Band: Contrarian

CD Title: “Minor Complexities”

Band Website:

Label: Independent Recording

Label Website:

Release Date: 2007


Part of the challenge for fans of any musical genre is simply keeping up with the new bands coming out of the woodwork. And strange as it may seem this is true even within the progressive rock genre. I’m always pleased to hear from new bands looking to get their music exposed to a wider cross section of prog fans. I recently received a package from the Trenton, N.J. based bandContrarian who just released their first CD entitled Minor ComplexitiesContrarian is a trio consisting of Joseph L. Leming (vocals, percussion), Timothy G. Boney (guitars, bass, keyboards, vocals) and Michael J. White (drums). All three have years of musical experience performing in various bands in the Trenton area. They have the assistance of Lance Cockrell (violin) and Eric Jorgenson (cello). Now on first listen you’d swear you were listening to some long-lost Kansas recording from the Monolith era. The sound crafted by Contrarian is that distinct Ameri-prog with a strong emphasis on guitar and drums utilizing the keyboards and especially the violin to develop the symphonic aspect to their music. In this specific case Leming’s vocals bear a distinct resemblance to Steve Walsh, both in terms of style and range. Now, all of this influence would be for naught if the band’s original material didn’t hold up, but I was pleased to say that it does.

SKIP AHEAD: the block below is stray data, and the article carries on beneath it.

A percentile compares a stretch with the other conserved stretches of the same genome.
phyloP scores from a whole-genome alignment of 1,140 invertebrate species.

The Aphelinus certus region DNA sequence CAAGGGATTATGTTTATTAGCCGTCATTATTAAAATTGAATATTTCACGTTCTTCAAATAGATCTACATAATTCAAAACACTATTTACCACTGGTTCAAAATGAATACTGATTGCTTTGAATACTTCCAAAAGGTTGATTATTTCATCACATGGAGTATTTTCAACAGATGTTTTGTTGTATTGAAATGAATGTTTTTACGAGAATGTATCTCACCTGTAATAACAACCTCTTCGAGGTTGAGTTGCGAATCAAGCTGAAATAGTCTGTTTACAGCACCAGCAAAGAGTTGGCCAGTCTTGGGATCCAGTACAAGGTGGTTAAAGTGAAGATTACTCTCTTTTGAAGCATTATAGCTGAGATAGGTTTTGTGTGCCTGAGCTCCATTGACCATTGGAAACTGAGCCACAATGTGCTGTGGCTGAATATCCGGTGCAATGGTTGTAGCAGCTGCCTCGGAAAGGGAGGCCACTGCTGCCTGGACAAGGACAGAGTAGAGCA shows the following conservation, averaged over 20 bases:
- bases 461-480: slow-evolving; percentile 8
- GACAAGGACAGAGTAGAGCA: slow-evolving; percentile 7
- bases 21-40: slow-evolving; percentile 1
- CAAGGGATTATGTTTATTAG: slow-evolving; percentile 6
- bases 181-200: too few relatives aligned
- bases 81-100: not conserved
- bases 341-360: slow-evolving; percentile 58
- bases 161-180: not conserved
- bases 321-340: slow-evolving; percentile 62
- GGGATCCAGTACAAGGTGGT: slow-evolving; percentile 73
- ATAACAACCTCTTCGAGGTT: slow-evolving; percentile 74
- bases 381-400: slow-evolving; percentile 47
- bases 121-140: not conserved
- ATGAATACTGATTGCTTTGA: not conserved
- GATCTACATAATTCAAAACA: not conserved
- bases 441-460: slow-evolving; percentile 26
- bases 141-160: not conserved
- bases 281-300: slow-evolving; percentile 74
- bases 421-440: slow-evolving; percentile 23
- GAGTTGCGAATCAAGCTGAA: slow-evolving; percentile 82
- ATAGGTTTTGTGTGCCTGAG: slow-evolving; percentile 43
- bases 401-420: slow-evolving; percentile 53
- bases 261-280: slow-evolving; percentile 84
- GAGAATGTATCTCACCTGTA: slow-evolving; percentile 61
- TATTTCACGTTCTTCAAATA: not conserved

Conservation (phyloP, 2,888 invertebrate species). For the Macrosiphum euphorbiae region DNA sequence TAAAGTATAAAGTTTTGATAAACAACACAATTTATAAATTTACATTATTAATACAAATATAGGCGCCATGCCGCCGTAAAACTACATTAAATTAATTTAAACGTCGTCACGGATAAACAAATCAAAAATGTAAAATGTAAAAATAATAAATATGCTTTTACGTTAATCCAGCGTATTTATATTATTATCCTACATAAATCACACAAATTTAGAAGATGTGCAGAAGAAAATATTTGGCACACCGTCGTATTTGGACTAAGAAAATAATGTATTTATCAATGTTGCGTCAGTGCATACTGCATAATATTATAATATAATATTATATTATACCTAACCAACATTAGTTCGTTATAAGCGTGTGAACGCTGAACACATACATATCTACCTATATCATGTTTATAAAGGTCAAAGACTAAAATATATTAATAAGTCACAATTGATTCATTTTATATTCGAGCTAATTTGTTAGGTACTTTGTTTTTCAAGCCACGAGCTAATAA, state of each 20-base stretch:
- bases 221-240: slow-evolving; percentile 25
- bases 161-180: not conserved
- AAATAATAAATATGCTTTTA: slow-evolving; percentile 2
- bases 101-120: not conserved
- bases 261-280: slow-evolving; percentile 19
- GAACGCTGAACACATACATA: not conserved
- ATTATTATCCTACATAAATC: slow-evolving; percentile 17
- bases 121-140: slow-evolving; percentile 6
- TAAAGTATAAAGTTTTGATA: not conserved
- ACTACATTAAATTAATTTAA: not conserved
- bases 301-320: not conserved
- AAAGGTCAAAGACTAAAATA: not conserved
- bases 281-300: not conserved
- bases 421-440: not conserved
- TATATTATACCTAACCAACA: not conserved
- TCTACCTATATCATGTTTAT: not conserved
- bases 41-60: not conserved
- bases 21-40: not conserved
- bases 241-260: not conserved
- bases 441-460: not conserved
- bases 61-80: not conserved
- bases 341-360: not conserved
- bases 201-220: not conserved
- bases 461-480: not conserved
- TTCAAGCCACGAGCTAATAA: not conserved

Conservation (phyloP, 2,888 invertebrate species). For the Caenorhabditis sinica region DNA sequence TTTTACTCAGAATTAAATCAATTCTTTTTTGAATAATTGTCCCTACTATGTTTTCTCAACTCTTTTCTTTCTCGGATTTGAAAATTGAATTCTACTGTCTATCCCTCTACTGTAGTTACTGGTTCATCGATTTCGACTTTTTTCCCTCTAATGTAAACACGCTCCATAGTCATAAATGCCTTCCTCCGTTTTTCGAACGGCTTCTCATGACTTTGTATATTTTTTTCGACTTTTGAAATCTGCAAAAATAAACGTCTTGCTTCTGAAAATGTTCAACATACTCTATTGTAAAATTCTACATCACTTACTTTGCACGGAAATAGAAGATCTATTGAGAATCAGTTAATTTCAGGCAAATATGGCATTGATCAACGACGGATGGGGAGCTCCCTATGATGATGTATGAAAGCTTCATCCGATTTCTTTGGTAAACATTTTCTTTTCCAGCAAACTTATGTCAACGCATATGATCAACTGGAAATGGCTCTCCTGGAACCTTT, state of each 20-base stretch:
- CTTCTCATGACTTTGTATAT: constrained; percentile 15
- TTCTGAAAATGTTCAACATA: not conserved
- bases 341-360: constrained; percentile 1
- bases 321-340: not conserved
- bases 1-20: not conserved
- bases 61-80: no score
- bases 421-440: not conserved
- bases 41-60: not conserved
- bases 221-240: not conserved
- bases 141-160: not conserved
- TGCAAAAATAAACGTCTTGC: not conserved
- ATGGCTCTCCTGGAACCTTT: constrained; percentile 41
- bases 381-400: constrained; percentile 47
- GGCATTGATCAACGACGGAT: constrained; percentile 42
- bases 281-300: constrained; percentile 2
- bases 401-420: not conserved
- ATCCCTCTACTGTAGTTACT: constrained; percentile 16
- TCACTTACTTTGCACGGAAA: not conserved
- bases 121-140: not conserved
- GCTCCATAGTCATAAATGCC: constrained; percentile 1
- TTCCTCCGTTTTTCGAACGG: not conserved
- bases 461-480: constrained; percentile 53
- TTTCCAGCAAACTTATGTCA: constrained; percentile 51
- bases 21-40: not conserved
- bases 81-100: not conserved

There are 12 tracks on Minor Complexities, most of which are in the 5 - 6-minute range. The longest of the bunch times out at just over 10 minutes. This is progressive rock that is distinctly song-based, no long solo musical excursions here, rather most of these compositions place an emphasis on tight performance and with the technology available it’s hard to believe there are only three guys playing. Many of the songs will feature changes in time and tempo; grand opening flourishes are countered with straight forward anthemic rock sections. The most symphonically proggy songs tend to be the longer ones like “Operation Overlord” (6:12), “Fear and Trembling” (10:15) and “Plato’s Cave” (5:37). These tend to be the songs which feature some powerful violin again drawing the Kansas comparison. Another thing I really liked was Contrarian write songs that expect you to think about the stuff they’re singing about, even when the songs are more or less straight forward rockers. The band encourages this in the lyric booklet by placing a two line introduction to each of the songs indicating the lyrical inspiration. It’s then left up to the listener to place the lyrics in context.


I must admit to being partial to Contrarian’s more progressive side. There is simply no denying the longer songs are better for holding the musicianship up for display. Although a track like “Barricades” (5:38) quickly became a favorite of mine as well, with its off-kilter staccato accents and violin work providing a strong contrast to the more straight forward rock segments. I’d love to see the band craft more material in that direction. For a first time effort together I give Contrarian’s Minor Complexities high marks and look forward to hearing what they come up with next time.